Corporate management views a defined benefit pension plan as a trust for the employees and manages the fund almost as if it were a defined contribution plan with a guaranteed floor specified by the benefit formula. In order to minimize the cost to the sponsor of providing the minimum benefit guarantee, there is a strong incentive to hedge the accumulated benefit obligation (ABO) by investing in fixed income securities with a matching duration—that is, to immunize it.
The incentive to immunize the ABO is strongest when the plan is fully funded. If the plan is overfunded, it makes sense to invest in equities and pursue a kind of portfolio insurance strategy known as contingent immunization. If the plan is very underfunded and the sponsor is in financial distress, it may be optimal to exploit the put provided by PBGC insurance through a high-risk investment strategy. Tax, regulatory and other considerations have in the past created strong incentives to overfund the pension plan. Recent changes in accounting rules and tax law are likely to reinforce the use of fixed income immunization strategies and reduce pension fund investment in equities.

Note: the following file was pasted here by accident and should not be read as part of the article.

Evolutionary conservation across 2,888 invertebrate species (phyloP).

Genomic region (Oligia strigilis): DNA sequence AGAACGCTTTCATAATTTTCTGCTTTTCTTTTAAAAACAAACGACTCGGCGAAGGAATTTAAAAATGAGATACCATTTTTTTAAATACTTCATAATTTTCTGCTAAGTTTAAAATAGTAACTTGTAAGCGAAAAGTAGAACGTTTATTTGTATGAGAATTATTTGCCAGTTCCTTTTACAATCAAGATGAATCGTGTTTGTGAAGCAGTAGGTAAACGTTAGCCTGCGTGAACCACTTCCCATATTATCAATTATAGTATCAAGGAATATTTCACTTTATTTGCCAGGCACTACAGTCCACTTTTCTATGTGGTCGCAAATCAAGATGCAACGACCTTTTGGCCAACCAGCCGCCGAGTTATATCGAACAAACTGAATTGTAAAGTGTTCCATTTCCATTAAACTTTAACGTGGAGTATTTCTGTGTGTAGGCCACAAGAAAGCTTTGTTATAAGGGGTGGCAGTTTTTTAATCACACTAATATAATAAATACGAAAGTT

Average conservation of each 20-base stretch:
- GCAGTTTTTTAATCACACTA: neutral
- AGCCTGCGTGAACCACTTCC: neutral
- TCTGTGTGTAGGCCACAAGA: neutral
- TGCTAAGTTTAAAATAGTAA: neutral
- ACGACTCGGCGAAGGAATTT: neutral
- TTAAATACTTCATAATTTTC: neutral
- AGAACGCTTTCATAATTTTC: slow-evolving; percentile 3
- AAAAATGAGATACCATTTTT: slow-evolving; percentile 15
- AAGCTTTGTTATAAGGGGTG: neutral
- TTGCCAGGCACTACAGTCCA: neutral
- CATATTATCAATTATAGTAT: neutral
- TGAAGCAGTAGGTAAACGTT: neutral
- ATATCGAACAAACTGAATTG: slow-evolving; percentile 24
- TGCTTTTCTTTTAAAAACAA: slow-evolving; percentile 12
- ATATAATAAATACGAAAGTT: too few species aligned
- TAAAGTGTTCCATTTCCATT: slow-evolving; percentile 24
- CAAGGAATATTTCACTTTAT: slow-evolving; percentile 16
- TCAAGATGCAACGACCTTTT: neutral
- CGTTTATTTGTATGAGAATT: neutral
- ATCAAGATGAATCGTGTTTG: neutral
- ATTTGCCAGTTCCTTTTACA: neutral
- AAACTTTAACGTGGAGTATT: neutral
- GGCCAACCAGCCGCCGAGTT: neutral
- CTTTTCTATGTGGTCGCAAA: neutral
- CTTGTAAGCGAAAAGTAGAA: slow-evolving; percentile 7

While useful for estimating a firm’s future cash flow, the projected benefit method is misleading in the conduct of pension fund investment policy. The PBO is not an appropriate measure of the benefits that the employer has guaranteed and therefore not a target to be hedged by pension fund investment policy. The failure of pension funds to show any significant interest in inflation-protected investment products such as CPI-linked bonds is clear evidence that they do not view their liabilities as indexed for inflation. Investing in equities provides pension funds with higher expected returns, but does not offer an effective hedge against inflation risk.